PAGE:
MathOverflow is a question and answer site for professional mathematicians. Join them; it only takes a minute:

Sign up
Here's how it works:
  1. Anybody can ask a question
  2. Anybody can answer
  3. The best answers are voted up and rise to the top

Hi I would like to optimize the following system: $$\min_{q,\|q\|=1} \sum_i^n |q^T M_i q|$$

More details:

  • the size of the unknown vector q is $4\times 1$,
  • M_i is a matrix of size $4\times 4$. It is symmetric but not positive definite,
  • $n$ is about $200$ in my case.

Anyone knows how to solve this problem?

It might be related to the following problem: $$\max_{q,\|q\|=1} q^T M q$$ The solution is simply the eigenvector of $M$ associated to the highest eigenvalue.

But in our system, the absolute function and the sum make the problem more complicated.

I also tried reformulating the system as: $$\min_{q,t} \sum_i^n t_i \text{ subject to }|q^T M_i q|\leq t_i\text{ for all }i=1,\dots,n\text{ and }\|q\|=1$$ but it did not really help.

It is not a standard quadratically constrained quadratic program (QCQP) because the matrices are not positive definite.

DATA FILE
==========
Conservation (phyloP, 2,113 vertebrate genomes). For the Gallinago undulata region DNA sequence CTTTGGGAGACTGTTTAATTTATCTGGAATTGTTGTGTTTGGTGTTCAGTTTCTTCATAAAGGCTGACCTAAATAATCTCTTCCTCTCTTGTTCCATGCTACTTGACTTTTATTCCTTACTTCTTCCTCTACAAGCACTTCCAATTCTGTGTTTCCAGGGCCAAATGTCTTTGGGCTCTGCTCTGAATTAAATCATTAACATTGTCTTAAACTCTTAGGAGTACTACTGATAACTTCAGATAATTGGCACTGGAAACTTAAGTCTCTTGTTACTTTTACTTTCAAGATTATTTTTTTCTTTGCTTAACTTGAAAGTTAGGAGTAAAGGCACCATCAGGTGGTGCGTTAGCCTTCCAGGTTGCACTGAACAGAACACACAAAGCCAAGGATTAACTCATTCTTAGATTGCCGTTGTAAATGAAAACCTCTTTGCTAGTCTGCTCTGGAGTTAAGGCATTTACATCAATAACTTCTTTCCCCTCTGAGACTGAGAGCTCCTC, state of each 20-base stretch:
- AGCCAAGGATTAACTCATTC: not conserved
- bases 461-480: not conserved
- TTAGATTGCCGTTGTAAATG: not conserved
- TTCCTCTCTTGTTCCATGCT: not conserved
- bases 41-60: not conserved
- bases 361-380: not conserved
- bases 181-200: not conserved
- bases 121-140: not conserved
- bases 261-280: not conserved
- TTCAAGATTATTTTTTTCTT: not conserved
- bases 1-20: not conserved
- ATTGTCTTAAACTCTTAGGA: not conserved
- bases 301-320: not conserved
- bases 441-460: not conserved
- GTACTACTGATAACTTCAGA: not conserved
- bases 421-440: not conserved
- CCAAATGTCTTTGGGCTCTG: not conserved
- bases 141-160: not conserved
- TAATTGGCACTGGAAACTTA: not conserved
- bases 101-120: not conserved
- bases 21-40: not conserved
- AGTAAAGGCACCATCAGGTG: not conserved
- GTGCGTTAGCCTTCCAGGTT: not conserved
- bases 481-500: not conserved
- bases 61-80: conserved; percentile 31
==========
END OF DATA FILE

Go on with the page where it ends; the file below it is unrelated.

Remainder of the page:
share|cite|improve this question
For some basic information about writing math at this site see e.g. here, here, here and here. – Julian Kuelshammer Jun 26 '13 at 6:16
Is there a chance the $M_{i}$s are copositive? – Felix Goldberg Jun 26 '13 at 9:14
I suspect that a good nonlinear programming solver would give you an accurate (floating-point) solution fairly quickly (for instance, try MATLAB's fmincon). This ignores all the structure of the problem, but it will probably work. – David Ketcheson Oct 7 '13 at 10:02

Here is an approach which may get you good results but for which I have no guarantees.

Letting $Q = qq^T$ you can rewrite your constraints as $-t_i \leq \text{Trace}(M_iQ)\leq t_i$. Requiring $Q$ to factor as $qq^T$ for some $q$ of unit norm is the same as saying that $Q$ is positive semidefinite, has unit trace, and rank one. Dropping the rank one constraint gives a semidefinite programming relaxation and hence an efficiently computable lower bound to the objective value.

If you're lucky, the optimal $Q$ may be rank one, in which case you have the optimal solution to the original problem. If not, the eigendecomposition of the optimal $Q$ may suggest decent candidate solutions yielding objective values close to this bound.

share|cite|improve this answer

Your Answer


By posting your answer, you agree to the privacy policy and terms of service.

Not the answer you're looking for? Browse other questions tagged or ask your own question.